Erica Christoffer is a multimedia journalist and contributing writer and editor for REALTOR® Magazine. She can be reached at firstname.lastname@example.org.
Help Young Agents Flourish
Learn three ways to attract and retain young, newly licensed real estate practitioners at your brokerage.
May 12, 2015
Engaging young professionals is important for the future growth of the real estate industry, both at the brokerage and association level. But the process doesn’t have to be time consuming – or awkward. Brokers and association leadership discussed strategies for reaching out to younger licensees during the Ideas Exchange Council session Tuesday morning, May 12, at the REALTORS® Legislative Meetings & Trade Expo in Washington D.C.
Here are three ideas for appealing to and recruiting the next generation of real estate agents:
1. Shift your culture. An inclusive environment is attractive to many young practitioners. Tyler McKenzie, managing broker with John L. Scott Real Estate and 2015 president of the Seattle-King County Association of REALTORS®, says that by adopting a “we attitude,” the association has successfully recruited more young members into positions of leadership, which works at the brokerage level as well. Brokers and practitioners in positions of leadership can create inclusive environments by recognizing accomplishments, showing up to Young Professional Network events, and fostering collaboration.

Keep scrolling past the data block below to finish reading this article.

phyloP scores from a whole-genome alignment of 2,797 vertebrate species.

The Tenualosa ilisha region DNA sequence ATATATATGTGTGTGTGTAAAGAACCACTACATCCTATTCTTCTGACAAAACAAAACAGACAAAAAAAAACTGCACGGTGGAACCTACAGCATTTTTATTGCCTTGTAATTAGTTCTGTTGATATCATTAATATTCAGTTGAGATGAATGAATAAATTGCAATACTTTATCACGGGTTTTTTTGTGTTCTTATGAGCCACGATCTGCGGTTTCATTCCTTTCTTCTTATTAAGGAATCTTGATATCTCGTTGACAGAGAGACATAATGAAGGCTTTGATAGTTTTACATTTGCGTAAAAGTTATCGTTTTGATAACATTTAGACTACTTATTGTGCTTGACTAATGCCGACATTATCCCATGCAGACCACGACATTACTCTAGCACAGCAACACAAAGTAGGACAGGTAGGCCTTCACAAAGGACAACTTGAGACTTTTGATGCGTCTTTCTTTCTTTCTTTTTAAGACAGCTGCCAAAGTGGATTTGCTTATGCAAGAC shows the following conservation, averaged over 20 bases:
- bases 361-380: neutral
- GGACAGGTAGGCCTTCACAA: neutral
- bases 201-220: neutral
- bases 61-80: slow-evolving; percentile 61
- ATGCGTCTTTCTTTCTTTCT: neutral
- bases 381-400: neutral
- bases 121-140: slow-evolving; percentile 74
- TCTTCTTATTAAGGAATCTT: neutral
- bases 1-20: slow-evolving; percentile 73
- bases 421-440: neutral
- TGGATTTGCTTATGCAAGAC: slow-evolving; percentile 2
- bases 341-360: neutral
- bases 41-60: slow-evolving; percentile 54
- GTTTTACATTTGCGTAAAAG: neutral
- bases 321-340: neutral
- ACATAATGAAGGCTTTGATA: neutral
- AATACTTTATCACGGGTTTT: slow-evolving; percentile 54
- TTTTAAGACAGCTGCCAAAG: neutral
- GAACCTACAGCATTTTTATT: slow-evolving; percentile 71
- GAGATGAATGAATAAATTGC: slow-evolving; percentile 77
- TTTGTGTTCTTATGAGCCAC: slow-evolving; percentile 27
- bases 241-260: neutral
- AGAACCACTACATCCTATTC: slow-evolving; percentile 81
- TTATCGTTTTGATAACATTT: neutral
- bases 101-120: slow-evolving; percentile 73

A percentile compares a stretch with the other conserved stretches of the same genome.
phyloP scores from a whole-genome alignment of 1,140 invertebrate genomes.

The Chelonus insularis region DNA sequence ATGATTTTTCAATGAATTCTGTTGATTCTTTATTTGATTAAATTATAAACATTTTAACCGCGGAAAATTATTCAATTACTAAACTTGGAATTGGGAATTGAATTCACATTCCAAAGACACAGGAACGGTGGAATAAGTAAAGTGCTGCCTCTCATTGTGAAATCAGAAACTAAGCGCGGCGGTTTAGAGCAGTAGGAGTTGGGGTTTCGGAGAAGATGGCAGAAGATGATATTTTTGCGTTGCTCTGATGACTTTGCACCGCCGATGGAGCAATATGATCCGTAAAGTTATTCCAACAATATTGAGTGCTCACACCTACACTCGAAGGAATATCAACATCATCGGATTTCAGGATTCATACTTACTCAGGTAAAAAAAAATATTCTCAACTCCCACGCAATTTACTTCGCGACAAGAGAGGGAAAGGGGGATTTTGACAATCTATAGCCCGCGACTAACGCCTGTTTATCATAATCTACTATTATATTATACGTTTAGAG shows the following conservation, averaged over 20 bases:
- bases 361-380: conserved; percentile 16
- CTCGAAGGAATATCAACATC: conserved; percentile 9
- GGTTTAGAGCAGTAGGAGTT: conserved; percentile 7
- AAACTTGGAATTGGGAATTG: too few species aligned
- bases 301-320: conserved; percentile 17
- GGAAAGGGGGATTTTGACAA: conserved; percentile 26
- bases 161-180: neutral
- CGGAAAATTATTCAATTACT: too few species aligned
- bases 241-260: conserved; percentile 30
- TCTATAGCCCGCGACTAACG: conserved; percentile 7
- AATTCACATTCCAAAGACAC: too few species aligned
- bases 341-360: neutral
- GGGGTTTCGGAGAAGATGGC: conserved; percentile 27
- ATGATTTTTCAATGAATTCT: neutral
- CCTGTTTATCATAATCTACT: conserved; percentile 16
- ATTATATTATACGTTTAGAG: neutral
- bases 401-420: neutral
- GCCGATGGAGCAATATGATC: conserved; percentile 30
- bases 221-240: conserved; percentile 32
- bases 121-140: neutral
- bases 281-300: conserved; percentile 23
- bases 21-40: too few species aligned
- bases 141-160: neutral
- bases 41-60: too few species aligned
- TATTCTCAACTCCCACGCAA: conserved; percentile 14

2. Hire young, qualified staff. Leadership and support from within the same peer group creates encouraging resources for agents. Whether it’s support staff at your brokerage or association staff positions, hiring younger people can motivate young, new practitioners to get involved and excel in the business. Linda Formella, branch manager at Michael Saunders & Company and president-elect at the REALTOR® Association of Sarasota and Manatee in Sarasota, Fla., says that hiring a younger professional for the governmental affairs director position has helped bring younger agents into conversations about real estate issues. She says that as a result of this, young agents are now engaging with city council members and county commissioners about housing-related topics.
3. Create educational opportunities. It often falls on the broker to train newly recruited licensees. Besides in-house coaching, brokers can take a cue from the North Oakland County Board of REALTORS® in Michigan and provide avenues for supplemental education. NOCBOR offers educational loans to newer licensees so they can take designation courses to better equip them for the market. Of the more than 400 members who have taken advantage of the program, only two have failed to pay back the loan.